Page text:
Children’s School staff works to take advantage of Chautauqua resources

 

A young boy helps members of the Chautauqua Theater Company Conservatory line up chairs for an event at Children’s School. Photo by Demetrius Freeman.

Josh Cooper | Staff Writer

Every summer, the children who attend Children’s School do everything normal children do: make arts and crafts, play on playgrounds and hear stories. However, they also get to experience the arts in a way Children’s School administrators say is unique.

“It’s been a strategy for some time at Children’s School to take full advantage of the rich resources at Chautauqua, and particularly around the arts,” said Jack Voelker, director of the Department of Recreation and Youth Services.

Each year, the Children’s School has representatives of the various arts programs at Chautauqua visit and give demonstrations of their art form. For example, there is a demonstration of the “instrument of the week,” wherein a representative from the School of Music comes to the school to introduce the kids to a musical instrument. Members of the ballet and theater companies also do in-house demonstrations for the kids.

The children also make special trips out of the Children’s School to see the artists in their own environments. They visit the Arts Quad to see the print shop and the pottery studio.

“There’s a wealth of art here at Chautauqua,” said Gretchen Jervah, curriculum coordinator for the Children’s School. “That wealth of art means that these children can have a wealth of experiences interacting with the art and the artists.”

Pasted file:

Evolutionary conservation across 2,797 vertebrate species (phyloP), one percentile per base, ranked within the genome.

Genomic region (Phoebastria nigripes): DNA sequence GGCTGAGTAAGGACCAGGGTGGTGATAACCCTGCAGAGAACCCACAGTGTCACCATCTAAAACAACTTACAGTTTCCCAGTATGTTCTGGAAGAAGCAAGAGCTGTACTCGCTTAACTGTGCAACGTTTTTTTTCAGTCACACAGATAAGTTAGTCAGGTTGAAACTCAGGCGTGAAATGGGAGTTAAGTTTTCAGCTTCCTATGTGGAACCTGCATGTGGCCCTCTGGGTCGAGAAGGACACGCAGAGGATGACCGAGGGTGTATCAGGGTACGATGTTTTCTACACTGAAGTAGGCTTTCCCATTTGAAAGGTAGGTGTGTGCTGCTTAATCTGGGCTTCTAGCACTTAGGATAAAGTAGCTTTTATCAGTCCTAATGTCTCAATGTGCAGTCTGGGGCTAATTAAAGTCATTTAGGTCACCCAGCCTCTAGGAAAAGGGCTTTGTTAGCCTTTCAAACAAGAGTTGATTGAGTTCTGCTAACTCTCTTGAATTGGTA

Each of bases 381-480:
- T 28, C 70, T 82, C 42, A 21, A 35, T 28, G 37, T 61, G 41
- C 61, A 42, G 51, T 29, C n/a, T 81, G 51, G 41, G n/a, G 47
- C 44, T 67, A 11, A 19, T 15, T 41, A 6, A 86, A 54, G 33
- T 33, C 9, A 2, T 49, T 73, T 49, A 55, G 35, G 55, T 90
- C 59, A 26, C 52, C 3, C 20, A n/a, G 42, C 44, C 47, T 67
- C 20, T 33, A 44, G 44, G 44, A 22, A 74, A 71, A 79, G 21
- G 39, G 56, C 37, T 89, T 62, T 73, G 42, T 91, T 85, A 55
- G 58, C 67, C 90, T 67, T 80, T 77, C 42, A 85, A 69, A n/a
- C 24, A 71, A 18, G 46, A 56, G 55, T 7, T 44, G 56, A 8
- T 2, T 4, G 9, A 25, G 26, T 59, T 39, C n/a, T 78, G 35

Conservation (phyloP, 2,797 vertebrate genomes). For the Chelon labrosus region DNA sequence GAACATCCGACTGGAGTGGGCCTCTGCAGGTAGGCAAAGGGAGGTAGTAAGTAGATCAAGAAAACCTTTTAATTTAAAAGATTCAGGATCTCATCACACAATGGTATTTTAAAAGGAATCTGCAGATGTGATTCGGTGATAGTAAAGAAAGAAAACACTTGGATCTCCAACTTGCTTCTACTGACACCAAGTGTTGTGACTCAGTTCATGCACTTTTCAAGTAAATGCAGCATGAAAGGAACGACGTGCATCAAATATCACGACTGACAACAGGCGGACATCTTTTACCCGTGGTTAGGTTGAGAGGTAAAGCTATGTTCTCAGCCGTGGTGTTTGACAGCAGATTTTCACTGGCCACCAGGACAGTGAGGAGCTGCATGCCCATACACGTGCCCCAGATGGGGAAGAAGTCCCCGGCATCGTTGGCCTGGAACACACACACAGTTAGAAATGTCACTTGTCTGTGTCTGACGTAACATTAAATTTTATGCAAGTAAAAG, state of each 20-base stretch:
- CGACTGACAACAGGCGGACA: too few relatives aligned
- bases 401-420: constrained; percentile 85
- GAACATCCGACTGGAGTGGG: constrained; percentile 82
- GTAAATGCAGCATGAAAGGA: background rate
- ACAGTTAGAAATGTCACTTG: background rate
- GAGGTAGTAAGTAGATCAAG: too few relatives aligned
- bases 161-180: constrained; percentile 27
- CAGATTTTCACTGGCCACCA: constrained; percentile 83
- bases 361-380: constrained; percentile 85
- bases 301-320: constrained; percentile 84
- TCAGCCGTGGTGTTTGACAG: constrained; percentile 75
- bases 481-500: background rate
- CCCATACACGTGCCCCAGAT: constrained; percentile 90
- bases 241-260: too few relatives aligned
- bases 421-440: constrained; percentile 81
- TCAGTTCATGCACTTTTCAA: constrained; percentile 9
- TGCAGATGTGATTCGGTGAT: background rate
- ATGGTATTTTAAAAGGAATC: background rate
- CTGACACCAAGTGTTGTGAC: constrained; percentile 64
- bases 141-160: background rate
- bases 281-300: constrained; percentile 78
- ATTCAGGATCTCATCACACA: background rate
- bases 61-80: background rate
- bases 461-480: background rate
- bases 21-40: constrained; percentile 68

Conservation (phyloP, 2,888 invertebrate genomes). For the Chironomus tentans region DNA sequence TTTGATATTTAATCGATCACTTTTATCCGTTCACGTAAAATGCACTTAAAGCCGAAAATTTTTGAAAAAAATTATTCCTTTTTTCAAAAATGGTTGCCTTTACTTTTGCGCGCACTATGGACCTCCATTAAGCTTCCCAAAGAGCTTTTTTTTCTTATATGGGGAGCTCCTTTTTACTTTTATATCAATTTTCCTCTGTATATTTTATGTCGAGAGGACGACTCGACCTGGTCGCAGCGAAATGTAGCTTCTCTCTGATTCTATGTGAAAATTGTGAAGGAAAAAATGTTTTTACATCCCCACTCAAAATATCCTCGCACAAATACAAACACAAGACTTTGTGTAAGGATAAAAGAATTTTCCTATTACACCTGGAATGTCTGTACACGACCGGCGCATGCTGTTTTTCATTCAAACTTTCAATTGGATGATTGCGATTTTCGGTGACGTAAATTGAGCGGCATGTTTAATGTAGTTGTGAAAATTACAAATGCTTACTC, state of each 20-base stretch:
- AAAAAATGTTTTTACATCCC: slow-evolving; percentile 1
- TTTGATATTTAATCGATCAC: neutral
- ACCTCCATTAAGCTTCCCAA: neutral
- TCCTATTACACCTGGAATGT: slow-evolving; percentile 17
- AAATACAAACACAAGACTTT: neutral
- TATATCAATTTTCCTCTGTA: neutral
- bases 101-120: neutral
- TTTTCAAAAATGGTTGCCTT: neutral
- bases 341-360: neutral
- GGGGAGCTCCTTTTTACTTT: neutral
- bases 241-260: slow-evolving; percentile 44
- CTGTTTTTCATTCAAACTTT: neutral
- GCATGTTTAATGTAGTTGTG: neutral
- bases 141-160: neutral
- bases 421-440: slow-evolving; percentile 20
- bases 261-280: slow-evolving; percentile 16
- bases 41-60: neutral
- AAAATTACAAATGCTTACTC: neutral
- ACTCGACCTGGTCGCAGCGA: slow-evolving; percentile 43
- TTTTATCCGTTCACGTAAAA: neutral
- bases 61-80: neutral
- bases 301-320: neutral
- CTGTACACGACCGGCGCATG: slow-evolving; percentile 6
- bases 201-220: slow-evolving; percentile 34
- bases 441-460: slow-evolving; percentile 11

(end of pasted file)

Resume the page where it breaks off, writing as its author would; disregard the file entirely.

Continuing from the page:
Voelker said one goal of having the arts be a part of the curriculum at Children’s School is to show the people behind the art.

“One of the things that’s been most important to me in many of our youth programs is making the human connection between the producer of the art and the art and the child.” Voelker said. “Too often, young people grow up thinking that music, for example, comes from a CD, and they don’t realize the effort it takes to create that music. They see visual art, but they don’t understand that someone painstakingly created that. So making the personal connection is really what this is all about.”

He said that connection happens best in the right environment.

“It’s about allowing them to see and talk to the artists in that informal setting,” he said. “It’s not up on a stage. It’s not intimidating. With the ‘instrument of the week,’ for example, they can actually touch and play the instruments. That’s a totally different experience from just going to a concert.”

Jervah said the close proximity to the arts is a unique part of Children’s School.

“I’m a teacher in the off-season, and nowhere have I seen a community with this much art in it and where children have the opportunity to learn about the arts like this one,” Jervah said. “Chautauqua is all about lifetime learning, and it really starts here.”

She said it’s not only the kids who learn about the arts.

“The staff and the teachers are learning about the different arts, too,” Jervah said. “That’s definitely a unique thing and a very Chautauquan thing.”